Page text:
Wednesday, August 18, 2010

Photographers tell People magazine "When you put our photos on an iPad, you have to pay"

In a tussle that may have implications for Canadian magazine publishers and their freelance contributors, Time Inc.'s People magazine has apparently had to postpone the launch of its iPad app because photographers want additional payments for use of their images.
According to a front page story in the Hollywood Reporter, more than a dozen agencies representing photographers are balking at the reuse of celebrity shots.
While the standoff centers on one publication for now, just about any other brand that makes photos of the rich and famous their stock in trade is watching nervously from the sidelines. Whatever deal they strike could set the terms of trade for the industry going forward.
Negotiations are scheduled for tomorrow (Thursday) in New York.
"I do think it's an important moment as far as the photo-agency business model," said Jill Stempel, New York bureau chief for World Entertainment News Network, which on Tuesday was considering joining the agency alliance. "We need to take a stand."

A People spokeswoman refused to comment beyond offering the following statement: "The People iPad application launch date has absolutely nothing to do with photo agencies."
Photo agencies see the tablet market as a game-changer, the story said.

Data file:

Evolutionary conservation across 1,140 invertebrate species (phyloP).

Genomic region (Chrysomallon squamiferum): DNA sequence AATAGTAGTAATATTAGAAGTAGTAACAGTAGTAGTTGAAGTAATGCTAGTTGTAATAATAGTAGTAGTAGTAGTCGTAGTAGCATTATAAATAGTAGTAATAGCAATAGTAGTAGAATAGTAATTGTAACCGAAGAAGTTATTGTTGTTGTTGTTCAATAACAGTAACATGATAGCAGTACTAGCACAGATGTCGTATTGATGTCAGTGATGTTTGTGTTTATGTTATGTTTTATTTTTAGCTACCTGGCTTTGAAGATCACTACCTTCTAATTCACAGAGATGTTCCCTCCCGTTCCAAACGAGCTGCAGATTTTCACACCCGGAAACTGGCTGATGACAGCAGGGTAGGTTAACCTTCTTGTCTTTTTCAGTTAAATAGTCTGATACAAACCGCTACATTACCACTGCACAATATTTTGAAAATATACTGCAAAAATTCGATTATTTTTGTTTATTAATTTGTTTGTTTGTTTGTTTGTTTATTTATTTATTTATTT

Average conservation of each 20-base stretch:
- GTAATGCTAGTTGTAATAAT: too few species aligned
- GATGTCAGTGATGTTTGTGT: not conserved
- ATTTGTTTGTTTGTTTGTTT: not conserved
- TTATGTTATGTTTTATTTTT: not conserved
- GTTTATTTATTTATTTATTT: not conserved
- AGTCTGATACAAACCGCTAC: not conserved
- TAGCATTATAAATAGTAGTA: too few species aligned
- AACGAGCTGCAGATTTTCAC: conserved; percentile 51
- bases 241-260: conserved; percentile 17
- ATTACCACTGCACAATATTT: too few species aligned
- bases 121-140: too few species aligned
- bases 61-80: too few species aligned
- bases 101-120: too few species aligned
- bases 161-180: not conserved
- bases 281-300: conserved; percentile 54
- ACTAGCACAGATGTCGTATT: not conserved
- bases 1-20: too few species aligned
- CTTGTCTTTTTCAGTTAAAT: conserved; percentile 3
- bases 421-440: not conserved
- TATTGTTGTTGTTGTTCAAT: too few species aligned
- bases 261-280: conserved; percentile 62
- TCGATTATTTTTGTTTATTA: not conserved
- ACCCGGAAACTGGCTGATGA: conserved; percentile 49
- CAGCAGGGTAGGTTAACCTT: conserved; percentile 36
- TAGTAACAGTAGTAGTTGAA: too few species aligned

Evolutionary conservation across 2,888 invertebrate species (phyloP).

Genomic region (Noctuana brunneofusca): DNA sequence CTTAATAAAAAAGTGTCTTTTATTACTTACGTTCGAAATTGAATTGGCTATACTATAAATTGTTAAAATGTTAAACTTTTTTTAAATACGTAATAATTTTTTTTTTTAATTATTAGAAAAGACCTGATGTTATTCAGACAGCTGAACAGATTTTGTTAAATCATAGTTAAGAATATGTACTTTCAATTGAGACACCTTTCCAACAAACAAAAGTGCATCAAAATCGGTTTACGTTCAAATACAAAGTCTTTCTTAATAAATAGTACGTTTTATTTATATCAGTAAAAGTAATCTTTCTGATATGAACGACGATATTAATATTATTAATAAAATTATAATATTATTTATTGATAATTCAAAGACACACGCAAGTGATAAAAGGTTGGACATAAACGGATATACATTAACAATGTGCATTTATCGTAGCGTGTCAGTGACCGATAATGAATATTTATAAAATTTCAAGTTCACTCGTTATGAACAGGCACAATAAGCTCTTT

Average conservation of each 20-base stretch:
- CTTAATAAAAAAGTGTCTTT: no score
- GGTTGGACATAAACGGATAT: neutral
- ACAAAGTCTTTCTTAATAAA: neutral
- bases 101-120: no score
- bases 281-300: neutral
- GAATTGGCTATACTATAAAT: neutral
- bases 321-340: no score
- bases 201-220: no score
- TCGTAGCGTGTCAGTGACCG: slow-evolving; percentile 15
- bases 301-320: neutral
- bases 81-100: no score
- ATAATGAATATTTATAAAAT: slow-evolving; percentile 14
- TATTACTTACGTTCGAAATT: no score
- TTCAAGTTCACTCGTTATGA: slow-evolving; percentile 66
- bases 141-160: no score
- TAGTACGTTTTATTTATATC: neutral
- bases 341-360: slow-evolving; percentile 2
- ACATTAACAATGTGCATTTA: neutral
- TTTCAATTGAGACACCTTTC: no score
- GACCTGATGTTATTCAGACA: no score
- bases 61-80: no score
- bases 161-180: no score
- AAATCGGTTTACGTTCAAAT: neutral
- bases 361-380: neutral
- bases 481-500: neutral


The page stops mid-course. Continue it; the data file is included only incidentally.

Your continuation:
"They realized that in most cases was not making ad revenue or subscription money off extended use of their photos," said Brandy Navarre, vp at X17, a photo agency that plans to negotiate separately from its unified front of competitors. "But when you're talking about paid apps supplemented by advertisements, that's something different altogether."
People wants free use of photos, saying the app (which costs consumers $4.99) essentially replicates the print magazine. It is also arguing that photo use is covered by a clause in overall licensing agreements that allows for promotional repurposing.

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Anonymous Mary V. said...

Photographers (and their agents) have always stood firm in requesting extra payment for additional usage of their photos.

Publishers would not be able to reprint a photo online or in a different format without first compensating the photographer.

Words, however, are a different story, apparently - publishers seem to think it's okay to reuse a story without any additional compensation to the writer.

Double standard?

10:42 am  
Anonymous Anonymous said...

Double standard for sure, though I expect that's going to change fairly soon for the same reasons photographers are taking a stand in this case when it comes to new mobile applications that people are paying for.

2:54 pm  
Anonymous Anonymous said...

Freelancers need a way to work together on this. If the photogs can do it, so can the writers. Why don't the agencies clue into the money making opportunity? There are hundreds and hundreds of unrepresented writers in Canada who are just being screwed by the magazines. It's pathetic.

1:06 am  

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